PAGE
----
Connecticut is back on the map and according to the Office of Tourism, the combined marketing efforts of the state and its partners have made a big difference in state revenues as well.
Consider the independently verified results:
- Visitors are staying longer and spending more resulting in a steady increase in overnight stays, four nights or longer, 13 percent increase in 2012, 17 percent in 2014, 21 percent in 2015.
- Attendance at leading attractions is also up significantly: a 12 percent increase over 2014 from 2,423,692 visits to 2,712,074 visits.
- Traveler spending per trip: up 4 percent over 2014 from $875 per trip to $906.
- Summer overnight stays: Percent occupied, average daily rate and revenue per room have increased over 2014 by 4 percent, 3 percent and 7 percent respectively.
- Room occupancy tax: Increased revenues for the state through the room occupancy tax, up 9 percent $238 million in 2014, $215 million in 2015 creating $22 million in additional revenue.
- Employment growth: 118,500 jobs are supported by the tourism industry with 80,000 being directly in tourism.
- Economic development: $14 billion spent by travelers in 2014, and $1.6 billion collected in tax revenues between the state and local levels.
This means more revenue for businesses and millions in the state coffers from things like the lodging tax. That’s real money. The efforts of our casino partners, Mohegan Sun and Foxwoods, were specifically singled out as an important driver in this success.
But with the recent groundbreaking for a casino just north of the Massachusetts border in Springfield and its promise to draw more customers from Connecticut than from their own region, the celebration could be short lived.
The Mashantucket Pequot and Mohegan Tribes are working to remain competitive in this new environment with a strategically located, jointly run facility that will directly compete with new gaming options on our border. Last session, the Connecticut General Assembly allowed the tribes to work together and accept proposals from towns interested in hosting this new facility.
It’s important to understand what this means for the state of Connecticut. The fact is, unless we take steps to protect the casinos and their revenue, the state will lose more than 9,000 existing jobs and $100 million in revenue. This is something we cannot afford.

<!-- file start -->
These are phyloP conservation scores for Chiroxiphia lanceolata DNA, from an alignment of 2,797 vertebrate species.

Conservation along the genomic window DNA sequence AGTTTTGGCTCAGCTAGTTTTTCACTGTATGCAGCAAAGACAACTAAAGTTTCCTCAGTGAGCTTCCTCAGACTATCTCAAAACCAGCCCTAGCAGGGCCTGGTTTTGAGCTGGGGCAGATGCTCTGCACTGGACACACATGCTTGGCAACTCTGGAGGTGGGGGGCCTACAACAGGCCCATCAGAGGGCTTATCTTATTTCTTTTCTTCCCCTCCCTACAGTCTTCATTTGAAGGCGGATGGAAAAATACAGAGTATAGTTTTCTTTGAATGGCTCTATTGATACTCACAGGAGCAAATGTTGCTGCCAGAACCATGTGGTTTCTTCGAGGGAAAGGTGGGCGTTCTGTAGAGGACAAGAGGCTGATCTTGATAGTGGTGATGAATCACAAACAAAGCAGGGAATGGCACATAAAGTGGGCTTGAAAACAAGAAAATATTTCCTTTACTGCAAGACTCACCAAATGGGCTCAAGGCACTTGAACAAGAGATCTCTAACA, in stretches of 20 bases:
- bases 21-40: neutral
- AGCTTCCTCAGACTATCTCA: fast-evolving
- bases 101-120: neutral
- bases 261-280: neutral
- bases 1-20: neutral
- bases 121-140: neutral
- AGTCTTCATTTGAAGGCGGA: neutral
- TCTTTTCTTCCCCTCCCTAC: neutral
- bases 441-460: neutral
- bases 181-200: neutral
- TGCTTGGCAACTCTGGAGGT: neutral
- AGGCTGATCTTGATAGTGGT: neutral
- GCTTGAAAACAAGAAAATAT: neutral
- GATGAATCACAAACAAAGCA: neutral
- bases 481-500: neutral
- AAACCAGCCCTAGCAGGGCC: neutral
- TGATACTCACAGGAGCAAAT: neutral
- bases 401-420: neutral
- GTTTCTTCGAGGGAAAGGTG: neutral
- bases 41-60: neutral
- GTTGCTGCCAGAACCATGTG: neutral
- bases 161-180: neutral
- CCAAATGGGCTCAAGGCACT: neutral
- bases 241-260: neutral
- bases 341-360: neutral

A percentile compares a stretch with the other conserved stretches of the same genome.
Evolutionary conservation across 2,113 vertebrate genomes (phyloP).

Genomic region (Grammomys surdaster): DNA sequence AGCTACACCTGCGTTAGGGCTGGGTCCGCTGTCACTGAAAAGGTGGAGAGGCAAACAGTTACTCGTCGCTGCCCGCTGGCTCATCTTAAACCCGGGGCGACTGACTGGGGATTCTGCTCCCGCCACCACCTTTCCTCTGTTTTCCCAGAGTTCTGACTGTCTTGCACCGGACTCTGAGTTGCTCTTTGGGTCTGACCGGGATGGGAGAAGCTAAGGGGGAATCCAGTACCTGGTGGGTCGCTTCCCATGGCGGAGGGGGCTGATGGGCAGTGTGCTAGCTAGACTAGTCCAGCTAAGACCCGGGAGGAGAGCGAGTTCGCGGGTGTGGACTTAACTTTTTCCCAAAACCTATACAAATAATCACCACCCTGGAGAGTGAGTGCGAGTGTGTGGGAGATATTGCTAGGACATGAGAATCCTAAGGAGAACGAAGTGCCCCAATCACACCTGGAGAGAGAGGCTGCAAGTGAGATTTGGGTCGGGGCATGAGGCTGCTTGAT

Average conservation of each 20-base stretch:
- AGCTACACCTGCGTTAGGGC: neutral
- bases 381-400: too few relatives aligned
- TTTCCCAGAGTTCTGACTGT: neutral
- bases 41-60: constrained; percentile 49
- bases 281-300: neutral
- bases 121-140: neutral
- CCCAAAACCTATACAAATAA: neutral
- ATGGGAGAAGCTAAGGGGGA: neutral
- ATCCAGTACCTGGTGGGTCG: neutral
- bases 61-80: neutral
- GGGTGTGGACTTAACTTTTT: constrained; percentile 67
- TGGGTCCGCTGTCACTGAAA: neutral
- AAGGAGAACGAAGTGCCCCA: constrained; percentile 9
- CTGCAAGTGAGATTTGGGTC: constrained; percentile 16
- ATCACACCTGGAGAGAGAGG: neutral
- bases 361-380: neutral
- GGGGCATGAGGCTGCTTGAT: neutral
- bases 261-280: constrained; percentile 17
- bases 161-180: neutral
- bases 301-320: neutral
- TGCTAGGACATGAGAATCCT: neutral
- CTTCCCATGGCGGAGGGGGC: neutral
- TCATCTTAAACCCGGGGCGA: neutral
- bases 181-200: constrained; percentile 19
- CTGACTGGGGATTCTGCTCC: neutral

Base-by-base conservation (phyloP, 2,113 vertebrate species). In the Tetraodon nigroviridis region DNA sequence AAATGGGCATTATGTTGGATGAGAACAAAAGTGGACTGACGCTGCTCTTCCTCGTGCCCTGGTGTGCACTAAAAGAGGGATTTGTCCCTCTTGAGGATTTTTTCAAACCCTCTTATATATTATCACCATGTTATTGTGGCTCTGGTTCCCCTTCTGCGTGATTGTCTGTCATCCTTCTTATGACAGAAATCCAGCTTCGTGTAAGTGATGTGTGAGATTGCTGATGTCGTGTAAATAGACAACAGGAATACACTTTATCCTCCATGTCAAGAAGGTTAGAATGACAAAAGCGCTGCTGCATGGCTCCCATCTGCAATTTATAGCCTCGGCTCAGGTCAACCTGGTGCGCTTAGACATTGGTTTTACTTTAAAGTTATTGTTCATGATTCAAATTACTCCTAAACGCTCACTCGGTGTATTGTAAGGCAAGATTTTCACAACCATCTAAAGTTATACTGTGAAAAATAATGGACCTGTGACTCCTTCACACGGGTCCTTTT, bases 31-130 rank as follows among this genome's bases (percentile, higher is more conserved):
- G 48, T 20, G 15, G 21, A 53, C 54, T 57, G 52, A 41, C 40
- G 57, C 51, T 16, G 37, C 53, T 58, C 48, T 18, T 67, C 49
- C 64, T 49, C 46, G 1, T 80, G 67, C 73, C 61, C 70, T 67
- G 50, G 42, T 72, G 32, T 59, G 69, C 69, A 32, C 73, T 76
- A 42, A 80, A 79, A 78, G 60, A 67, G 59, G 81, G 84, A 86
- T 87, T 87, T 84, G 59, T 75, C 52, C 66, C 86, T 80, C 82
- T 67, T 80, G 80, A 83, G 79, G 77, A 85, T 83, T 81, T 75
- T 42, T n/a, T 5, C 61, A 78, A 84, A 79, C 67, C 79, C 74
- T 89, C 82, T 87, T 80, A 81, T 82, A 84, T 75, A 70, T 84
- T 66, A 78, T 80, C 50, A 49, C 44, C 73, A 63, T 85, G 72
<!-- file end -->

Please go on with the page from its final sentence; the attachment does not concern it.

As a state, we have gone to great lengths to protect jobs and businesses here. When the federal government threatened to close the Navy’s submarine base in 2005, a bipartisan group of state leaders rallied to successfully convince the Pentagon to keep the base open, protecting thousands of civilian and defense jobs.
Today, we have two of the state’s largest employers and biggest tourist attractions that need our support. They are wonderful community partners that not only contribute to the state’s economy, but also support charitable organizations. From the United Way and Special Olympics to Hospice of Southeastern Connecticut, the hospitals and numerous other groups, including the Mystic Aquarium, these organizations benefit from the financial and human capital of the tribes. Without the casinos’ support, their bottom lines would certainly suffer too.
In addition, Connecticut, has directly benefited from the billions of dollars in slot revenues contributed by the tribes to the state’s coffers. That is why it is in the state’s best interest to provide the Mohegan and Mashantucket Pequot tribes the tools and the necessary support to compete and protect their businesses, and the thousands of direct and indirect jobs associated with their operations.
To those who question the concept of a jointly run casino, I suggest that they look at the marketing studies. We already know that a strategically placed casino in Massachusetts will capture business from Connecticut; we can use that knowledge to keep customers here.
Gaming has been part of nearly every civilization in history. The industry isn’t dying; it is changing. And the jobs the industry provides are good paying and stable. Many of Foxwoods and Mohegan Sun workers have been at the resorts since they opened, raising families, buying homes and putting their kids through college.
The Mohegan and Mashantucket Pequot tribes have been good neighbors and friends to the state for 13 generations, and business partners for the past two decades. They are asking the state to support a plan to protect jobs, business and revenue. Doing so is a win-win for all.
Tony Sheridan is the president of the Chamber of Commerce of Eastern Connecticut.